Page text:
Coronavirus: 41 further deaths and 778 new cases

Coronavirus: 41 further deaths and 778 new cases

By William O'Connor 

41 people diagnosed with COVID-19 in Ireland have died and 778 new cases have been confirmed today by The Health Protection Surveillance Centre.

35 deaths are located in the east, two in the north west and four in the west of the country.

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The deaths included 23 females and 18 males.

The median age of today’s reported deaths is 83 and 35 people were reported as having underlying health conditions.

There have now been 571 COVID-19 related deaths in Ireland. A summary of all 571 deaths provided by the HPSC shows that;

326 (57%) of those who died were male, 245 (43%) were female;

The age range is 23 – 105 years.

The median age of those who died is 83.

330 of these cases were admitted to hospital with 46 admitted to ICU.

As of 11.15am Saturday, April 18 the HPSC has been notified of the following cases;

An additional 630 new confirmed cases of COVID-19 reported by Irish laboratories;

An additional 148 confirmed cases of COVID-19 reported by a laboratory in Germany;

With the latest figures from Germany included, there are now a total of 14,758 confirmed cases of COVID-19 in Ireland.

The HSE is working to identify any contacts the patients may have had to provide them with information and advice to prevent further spread.

Today’s data from the HPSC, as of midnight, Thursday, April 16 (13,746 cases) reveals:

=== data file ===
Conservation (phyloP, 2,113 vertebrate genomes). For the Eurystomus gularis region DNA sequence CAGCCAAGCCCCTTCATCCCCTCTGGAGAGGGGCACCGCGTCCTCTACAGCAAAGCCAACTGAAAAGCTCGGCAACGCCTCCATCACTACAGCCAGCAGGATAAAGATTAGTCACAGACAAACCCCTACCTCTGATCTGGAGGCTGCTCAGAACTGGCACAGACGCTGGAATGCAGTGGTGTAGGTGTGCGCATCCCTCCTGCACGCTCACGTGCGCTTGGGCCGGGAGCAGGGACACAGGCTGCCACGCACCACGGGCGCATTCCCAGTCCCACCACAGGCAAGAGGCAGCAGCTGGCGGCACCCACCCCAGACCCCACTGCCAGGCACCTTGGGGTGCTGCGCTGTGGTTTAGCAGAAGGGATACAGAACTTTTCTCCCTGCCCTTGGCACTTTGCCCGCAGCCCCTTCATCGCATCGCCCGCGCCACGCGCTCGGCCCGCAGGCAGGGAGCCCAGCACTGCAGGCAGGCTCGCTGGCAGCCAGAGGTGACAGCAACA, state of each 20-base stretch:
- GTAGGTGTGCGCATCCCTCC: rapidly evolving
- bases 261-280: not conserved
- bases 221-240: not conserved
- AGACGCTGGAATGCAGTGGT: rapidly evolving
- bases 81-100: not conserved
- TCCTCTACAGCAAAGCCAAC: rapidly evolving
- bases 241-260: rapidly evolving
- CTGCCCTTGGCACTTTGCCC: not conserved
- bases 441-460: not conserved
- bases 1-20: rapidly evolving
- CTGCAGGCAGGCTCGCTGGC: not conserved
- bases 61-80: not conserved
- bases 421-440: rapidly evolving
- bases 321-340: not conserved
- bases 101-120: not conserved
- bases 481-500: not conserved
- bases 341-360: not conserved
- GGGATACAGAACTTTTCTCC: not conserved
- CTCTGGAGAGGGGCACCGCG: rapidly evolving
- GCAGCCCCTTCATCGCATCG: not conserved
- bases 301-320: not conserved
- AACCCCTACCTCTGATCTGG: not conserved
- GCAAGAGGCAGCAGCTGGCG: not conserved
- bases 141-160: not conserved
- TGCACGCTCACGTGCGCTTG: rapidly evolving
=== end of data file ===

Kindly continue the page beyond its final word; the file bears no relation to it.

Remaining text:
44% are male and 55% are female, with 454 clusters involving 2,964 cases;

The median age of confirmed cases is 48 years;

2,168 cases (16%) have been hospitalised;

Of those hospitalised, 296 cases have been admitted to ICU;

3,573 cases are associated with healthcare workers;

Dublin has the highest number of cases at 6,934 (50% of all cases) followed by Cork with 979 cases (7%);

Of those for whom transmission status is known: community transmission accounts for 52%, close contact accounts for 43%, travel abroad accounts for 5%.

Dr Tony Holohan, Chief Medical Officer, Department of Health, said: “This week the National Public Health Emergency Team emphasised the importance of testing in interrupting the transmission of COVID-19 in community residential settings including nursing homes.

“This sector remains a priority for our focused attention and we will continue to monitor and support them through this outbreak.”


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